Magid Magid reflects on: Allianz Foundation Next Generations Study 2023

Before releasing our Allianz Foundation Next Generations Study: 'The Movers of Tomorrow?' on October 31, we asked our Fellow Magid Magid to reflect on our findings. Read his blog here.

Portrait of Magid Magid

© Tolga Akmen

“We cannot talk about the climate crisis without recognising that it is also an inequality and race issue.”
Magid Magid

Before releasing the Allianz Foundation Next Generations Study: 'The Movers of Tomorrow?' on October 31, we requested our Fellow Magid Magid to reflect on our findings. Magid Magid is a Somali-British activist, author, former EU Parliament member and former Mayor of Sheffield. Magid’s work in the past few years has revolved around climate justice, refugee rights and social justice. He is the founder and director of Union of Justice, an independent, people of colour (POC) led organisation dedicated to racial justice and climate justice. Magid Magid is also an Allianz Foundation Fellow. Here is his blog.
 

We cannot talk about the climate crisis without recognising that it is also an inequality and race issue. Here at Union of Justice, we are a European, independent, people of colour (POC) led organisation dedicated to racial justice and climate justice as we maintain that there is a clear and crucial connection between both. Our proximal goals are to ensure that centralised projects and decisions regarding European climate action do not worsen injustice and that POC voices and concerns are heard and embraced. A just climate transition demands that we ensure that any and all remedial action against climate change is just, inclusive, and diverse in outlook. This requires broad support and engagement across all layers of society, and particularly the younger generations whose lives will be affected much harder by the effects of a changing climate than older generations.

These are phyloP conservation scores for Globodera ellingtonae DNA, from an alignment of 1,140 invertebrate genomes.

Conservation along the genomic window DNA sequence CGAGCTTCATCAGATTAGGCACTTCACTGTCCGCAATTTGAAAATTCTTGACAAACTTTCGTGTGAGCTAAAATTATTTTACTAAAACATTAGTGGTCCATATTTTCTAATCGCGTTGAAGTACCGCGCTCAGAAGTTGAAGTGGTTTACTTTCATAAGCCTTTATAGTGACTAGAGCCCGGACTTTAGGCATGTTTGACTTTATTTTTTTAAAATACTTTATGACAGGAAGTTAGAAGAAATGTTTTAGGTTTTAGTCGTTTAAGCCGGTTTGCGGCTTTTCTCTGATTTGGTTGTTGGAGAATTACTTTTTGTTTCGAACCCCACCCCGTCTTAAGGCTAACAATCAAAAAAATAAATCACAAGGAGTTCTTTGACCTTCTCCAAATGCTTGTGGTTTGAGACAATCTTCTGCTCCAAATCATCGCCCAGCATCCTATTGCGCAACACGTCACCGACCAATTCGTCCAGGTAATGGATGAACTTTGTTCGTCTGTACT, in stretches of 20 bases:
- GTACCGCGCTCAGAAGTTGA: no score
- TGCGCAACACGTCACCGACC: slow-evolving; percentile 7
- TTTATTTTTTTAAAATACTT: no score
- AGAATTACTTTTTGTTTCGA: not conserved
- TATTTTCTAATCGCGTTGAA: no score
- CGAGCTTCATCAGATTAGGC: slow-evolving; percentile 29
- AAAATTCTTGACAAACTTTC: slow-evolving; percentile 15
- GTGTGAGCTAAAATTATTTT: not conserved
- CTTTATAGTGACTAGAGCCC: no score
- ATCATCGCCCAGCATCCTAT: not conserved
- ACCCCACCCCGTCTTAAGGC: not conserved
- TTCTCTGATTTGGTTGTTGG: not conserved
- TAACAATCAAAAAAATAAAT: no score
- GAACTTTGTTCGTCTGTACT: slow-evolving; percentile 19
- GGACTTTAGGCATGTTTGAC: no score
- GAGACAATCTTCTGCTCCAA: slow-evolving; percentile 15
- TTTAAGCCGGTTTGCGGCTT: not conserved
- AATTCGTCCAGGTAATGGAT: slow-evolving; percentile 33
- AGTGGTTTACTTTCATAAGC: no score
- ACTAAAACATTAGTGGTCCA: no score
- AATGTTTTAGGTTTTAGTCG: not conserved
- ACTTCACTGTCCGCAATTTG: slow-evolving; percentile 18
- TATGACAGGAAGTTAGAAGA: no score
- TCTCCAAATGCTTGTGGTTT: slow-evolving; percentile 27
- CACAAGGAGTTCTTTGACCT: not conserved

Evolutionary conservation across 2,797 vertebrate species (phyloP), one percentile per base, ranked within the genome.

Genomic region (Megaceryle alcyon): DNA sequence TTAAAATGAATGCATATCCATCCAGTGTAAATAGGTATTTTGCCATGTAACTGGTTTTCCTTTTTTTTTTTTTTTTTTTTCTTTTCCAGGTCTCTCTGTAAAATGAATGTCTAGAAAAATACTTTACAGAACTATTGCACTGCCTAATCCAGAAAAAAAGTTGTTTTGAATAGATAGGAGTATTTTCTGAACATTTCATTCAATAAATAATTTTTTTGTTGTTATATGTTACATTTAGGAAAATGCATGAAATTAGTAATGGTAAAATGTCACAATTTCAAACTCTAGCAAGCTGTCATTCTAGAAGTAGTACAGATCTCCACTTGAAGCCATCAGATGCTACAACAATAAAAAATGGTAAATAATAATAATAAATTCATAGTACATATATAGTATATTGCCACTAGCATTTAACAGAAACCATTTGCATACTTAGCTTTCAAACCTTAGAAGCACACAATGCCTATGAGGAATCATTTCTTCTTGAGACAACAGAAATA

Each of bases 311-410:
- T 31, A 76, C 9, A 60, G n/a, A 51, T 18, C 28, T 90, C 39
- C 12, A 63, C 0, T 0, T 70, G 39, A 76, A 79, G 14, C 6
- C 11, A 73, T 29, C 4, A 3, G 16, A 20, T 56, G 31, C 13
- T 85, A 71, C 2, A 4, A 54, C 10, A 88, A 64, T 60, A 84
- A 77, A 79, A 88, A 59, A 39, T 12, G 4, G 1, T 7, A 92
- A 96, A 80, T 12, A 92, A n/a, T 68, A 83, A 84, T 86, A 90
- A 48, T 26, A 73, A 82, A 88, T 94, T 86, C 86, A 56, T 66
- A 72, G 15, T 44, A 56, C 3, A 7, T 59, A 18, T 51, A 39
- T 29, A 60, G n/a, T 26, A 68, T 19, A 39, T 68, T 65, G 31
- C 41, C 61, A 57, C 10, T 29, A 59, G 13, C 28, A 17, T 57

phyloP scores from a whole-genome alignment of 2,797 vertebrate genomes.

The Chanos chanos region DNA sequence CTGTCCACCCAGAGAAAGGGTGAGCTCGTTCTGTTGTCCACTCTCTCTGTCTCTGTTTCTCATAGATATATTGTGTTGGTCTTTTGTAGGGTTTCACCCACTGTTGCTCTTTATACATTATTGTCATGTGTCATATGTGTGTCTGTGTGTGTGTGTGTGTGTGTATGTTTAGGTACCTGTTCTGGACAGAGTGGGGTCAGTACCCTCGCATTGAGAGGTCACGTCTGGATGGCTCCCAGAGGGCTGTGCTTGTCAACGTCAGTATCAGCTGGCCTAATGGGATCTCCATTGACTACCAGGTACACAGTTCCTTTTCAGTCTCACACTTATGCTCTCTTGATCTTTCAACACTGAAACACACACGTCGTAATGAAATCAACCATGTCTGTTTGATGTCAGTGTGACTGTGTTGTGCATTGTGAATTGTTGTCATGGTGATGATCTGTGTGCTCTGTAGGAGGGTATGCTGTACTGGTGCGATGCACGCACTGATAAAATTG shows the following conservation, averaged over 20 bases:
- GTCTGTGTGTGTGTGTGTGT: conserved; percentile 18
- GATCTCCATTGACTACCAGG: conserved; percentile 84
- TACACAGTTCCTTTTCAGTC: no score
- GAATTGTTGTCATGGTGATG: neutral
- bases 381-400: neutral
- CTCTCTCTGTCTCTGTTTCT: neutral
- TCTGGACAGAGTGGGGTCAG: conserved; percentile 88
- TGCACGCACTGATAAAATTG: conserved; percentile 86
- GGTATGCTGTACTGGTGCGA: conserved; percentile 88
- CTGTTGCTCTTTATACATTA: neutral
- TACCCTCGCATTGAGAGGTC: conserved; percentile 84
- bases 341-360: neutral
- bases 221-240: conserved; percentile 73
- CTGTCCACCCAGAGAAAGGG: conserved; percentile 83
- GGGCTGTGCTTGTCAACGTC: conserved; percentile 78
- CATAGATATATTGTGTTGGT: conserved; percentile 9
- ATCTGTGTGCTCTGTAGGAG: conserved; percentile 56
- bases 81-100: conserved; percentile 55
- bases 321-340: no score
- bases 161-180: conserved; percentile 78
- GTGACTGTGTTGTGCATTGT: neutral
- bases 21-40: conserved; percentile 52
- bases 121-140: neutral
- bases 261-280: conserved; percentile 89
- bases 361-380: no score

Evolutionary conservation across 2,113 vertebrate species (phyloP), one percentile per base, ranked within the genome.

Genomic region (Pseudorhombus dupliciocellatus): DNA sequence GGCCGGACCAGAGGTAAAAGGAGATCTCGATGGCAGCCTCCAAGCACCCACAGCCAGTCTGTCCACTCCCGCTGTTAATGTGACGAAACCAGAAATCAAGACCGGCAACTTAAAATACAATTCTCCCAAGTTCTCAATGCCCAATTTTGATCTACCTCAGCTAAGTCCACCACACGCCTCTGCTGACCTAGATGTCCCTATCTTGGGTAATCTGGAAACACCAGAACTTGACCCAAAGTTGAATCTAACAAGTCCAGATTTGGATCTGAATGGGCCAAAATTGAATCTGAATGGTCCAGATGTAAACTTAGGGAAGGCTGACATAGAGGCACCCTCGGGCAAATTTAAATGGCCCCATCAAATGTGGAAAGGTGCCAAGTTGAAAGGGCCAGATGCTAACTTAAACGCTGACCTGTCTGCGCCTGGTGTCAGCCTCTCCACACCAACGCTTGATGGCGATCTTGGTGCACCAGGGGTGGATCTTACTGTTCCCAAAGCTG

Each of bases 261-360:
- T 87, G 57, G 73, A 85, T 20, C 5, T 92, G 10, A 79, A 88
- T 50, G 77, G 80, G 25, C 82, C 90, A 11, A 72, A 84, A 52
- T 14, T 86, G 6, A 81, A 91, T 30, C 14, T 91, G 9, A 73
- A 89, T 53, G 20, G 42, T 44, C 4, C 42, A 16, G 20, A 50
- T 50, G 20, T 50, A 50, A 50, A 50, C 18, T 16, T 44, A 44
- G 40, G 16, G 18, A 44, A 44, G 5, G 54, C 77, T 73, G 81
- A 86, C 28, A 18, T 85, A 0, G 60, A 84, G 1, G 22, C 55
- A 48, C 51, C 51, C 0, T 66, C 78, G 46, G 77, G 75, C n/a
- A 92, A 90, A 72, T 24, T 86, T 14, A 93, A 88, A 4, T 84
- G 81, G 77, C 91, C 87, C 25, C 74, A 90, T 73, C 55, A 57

The “Next Generation” Study that Allianz Foundation will publish in October presents a multifaceted understanding of young people's willingness and reluctance to engage in the climate justice movement. Based on a survey of 10,000 members of Generation Z and Y in five European countries, including our home country, the UK, it offers much needed insights and creates a basis for a debate on how we can motivate young people even better to take responsibility for a green and equitable future.  

There are currently many pressing issues impacting the climate justice space. One of them is the UK Parliament passing the “Public Order Bill” earlier this year - a bill that will introduce more draconian powers to restrict people's fundamental rights to peaceful protest. And if there is one thing we have learnt from history, it's that without protest, there is no social progress. The bill includes orders that can ban individuals from joining protests and an expansion of police powers to stop and search people on the grounds they might be planning to commit a protest-related offence – including many newly created by the bill – as well as powers for "suspicionless" searches around protests. This led to the United Nations High Commissioner for Human Rights, Volker Turk, saying the legislation was "deeply troubling" and that it imposed restrictions on freedom of expression and peaceful assembly that are "neither necessary nor proportionate".

For decades we have witnessed the vital importance of peaceful protest in raising the alarm about the urgent threat of climate catastrophe and the decline of nature and pressing decision-makers from the global to the local level to act to protect people and the planet. This bill now impacts the climate justice space as it will deter the public from joining protests essential to voice the need to preserve nature and accelerate climate action.